Can brands be content creators on the level of traditional media outlets?

Sure, brands can create content as part of their marketing and communications plans, but very few, if any, will create content that is on the level of a major media company, despite their resources. That is out of their reach - for now.


Harvey Hudes, Founder, Caliber Corporate Advisers
Sixteen years of experience in PR, content development, and marketing for b-to-b brands

Brands can be content creators and secure brand loyalty on the level of media organizations. If you build a reputation for consistently delivering quality and timely insight, you should be putting yourself in a much better position to have your audience reward you by becoming a client some day.

In order to do this, brands first need to decide whether they have the expertise and resources to build and maintain a presence. As long as objectivity is maintained, companies have a unique opportunity to control their message and offer insight that no outside media organization could offer on the subject matter.

With the explosion of social media and content sharing tools, when done right, your company's voice can be an extremely effective way to showcase a brand, become an authority, and increase SEO.

Because anyone with a Wi-Fi connection can publish what cereal they ate for breakfast, a clear content strategy needs to be established prior to internal or external communicators being allowed to push out content on behalf of a company. Establishing protocols early on will help minimize risk.

Most companies want to showcase their expertise in an objective and credible way. More and more firms are opting for journalistic-style pieces that can be of actual use to actual people. These people are your clients or customers, and ideally "actual" use leads to that person calling your sales team, but that doesn't have to detract from its educational merits. Great content markets a company's industry knowledge, not a specific product or service.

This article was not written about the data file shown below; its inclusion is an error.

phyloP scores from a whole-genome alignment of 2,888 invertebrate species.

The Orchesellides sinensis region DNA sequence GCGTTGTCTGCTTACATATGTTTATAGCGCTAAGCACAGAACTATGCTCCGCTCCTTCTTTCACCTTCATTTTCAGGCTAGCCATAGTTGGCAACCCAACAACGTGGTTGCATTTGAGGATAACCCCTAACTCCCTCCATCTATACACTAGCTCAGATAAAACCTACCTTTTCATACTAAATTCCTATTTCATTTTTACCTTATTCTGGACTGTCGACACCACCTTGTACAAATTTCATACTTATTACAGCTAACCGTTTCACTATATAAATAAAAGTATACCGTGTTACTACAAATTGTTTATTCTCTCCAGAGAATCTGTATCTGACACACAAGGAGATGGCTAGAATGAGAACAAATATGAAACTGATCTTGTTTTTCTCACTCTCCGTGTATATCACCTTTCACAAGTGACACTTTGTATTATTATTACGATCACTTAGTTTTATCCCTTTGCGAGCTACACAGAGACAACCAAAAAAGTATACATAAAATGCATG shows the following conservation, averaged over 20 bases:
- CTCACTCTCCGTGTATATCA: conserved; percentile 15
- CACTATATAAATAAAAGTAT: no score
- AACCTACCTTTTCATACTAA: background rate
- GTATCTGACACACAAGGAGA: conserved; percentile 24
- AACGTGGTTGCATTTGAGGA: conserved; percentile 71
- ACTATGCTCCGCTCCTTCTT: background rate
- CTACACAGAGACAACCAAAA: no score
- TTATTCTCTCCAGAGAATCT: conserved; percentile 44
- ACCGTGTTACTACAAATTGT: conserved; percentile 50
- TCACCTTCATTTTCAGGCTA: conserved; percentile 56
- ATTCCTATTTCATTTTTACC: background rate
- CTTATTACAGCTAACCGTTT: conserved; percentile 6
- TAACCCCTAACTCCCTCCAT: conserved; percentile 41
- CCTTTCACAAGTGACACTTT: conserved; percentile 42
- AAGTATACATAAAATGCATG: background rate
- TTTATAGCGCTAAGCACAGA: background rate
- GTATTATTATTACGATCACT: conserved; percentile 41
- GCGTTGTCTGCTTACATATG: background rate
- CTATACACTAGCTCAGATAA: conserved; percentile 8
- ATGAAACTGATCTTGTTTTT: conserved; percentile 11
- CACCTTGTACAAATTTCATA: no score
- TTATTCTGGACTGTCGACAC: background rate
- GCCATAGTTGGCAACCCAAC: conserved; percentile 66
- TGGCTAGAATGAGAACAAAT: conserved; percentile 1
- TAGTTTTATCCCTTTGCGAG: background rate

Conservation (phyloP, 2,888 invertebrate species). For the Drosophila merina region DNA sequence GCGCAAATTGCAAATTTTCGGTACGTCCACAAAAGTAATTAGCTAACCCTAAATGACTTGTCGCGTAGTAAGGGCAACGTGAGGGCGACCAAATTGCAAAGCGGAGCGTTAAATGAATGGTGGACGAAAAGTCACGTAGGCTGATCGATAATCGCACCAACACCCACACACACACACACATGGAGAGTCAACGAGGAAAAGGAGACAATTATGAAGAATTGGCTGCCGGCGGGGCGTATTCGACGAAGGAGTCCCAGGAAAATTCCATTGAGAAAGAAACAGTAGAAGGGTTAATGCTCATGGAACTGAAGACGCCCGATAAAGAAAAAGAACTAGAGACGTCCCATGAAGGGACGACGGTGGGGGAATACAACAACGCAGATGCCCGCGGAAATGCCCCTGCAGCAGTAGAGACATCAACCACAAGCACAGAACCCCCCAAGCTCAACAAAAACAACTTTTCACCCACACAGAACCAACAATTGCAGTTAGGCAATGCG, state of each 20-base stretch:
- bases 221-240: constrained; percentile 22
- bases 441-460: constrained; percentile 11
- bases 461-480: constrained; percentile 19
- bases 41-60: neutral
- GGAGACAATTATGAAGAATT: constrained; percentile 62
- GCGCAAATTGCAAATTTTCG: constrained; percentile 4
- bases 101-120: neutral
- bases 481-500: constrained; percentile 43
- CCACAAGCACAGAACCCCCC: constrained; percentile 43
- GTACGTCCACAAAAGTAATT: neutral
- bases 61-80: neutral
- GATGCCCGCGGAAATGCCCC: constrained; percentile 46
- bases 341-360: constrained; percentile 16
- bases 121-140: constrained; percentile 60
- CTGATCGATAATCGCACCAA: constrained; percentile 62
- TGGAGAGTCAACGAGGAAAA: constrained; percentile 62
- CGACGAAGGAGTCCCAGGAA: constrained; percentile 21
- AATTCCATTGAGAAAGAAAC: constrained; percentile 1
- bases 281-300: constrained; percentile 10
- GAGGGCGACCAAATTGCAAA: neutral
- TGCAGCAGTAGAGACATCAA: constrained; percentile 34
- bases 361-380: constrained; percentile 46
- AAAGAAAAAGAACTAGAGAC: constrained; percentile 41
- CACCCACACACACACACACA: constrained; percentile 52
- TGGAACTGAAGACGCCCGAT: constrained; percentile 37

High-quality content offers organizations a chance to be credible sources of information on industry happenings. This is a trend that is likely to live on for many years.

Content creator is another title for an effective communicator. As with any successful PR or marketing initiative, you need to evaluate whether there are sufficient internal resources or if outside partners can help deliver your company's vision in order to become the trusted resource that you desire your organization to be.


Gary Goldhammer , Chief digital strategist, Hill+Knowlton Strategies
More than two decades of work in digital, advertising, PR, public affairs, and journalism

I recently asked my 14-year-old daughter how she got her information about the presidential election. "Not TV. I got it off The Vlog Brothers on YouTube," she said. "They are very balanced."

There you go CNN, Fox, and everyone else who still believes they are in the real news business. You are getting beat by two guys with a webcam and a YouTube channel.

The question 'Can brands create content on the level of media companies?' is based on a false premise. The real question should be whether brands can produce content at the level of respectable journalism.

Heck, not even some media companies are doing that. And while I applaud brands for trying, the truth is most will fail.

For every journalistic brand endeavor, such as McDonald's Our Food, Your Questions, there are countless initiatives such as GE Stories that, while well intended, miss the journalistic mark.

The best journalism is about real, honest, emotional stories, not content. Stories have conflict, heroes, and villains. They have winners and losers, personality and flaws, great highs and severe lows. In other words, stories require brands to reveal things they don't want anyone else to know about.

For brands to become great storytellers, they must create emotional impact; embrace friends and respect enemies; acknowledge mistakes, then fix them; and earn trust.

Sure, content is certainly safer and easier to stuff with search-friendly keywords. But the non-fiction story about a company is inherently more interesting than any fiction created for the purpose of earning friends, followers, and customers.

Let's be clear: Brands can and do create content all the time with press releases, videos, ads, and brochures. Whether they can create content at the level of today's media companies isn't debatable, either. With the right strategy, team, and resources, anything's possible.

But can brands create journalism? That bar is higher than most brands will be able to reach - and one that most of today's media companies have already sunk far below.

PRWeek's View
Sure, brands can create content as part of their marketing and communications plans, but very few, if any, will create content that is on the level of a major media company, despite their resources. That is out of their reach - for now.

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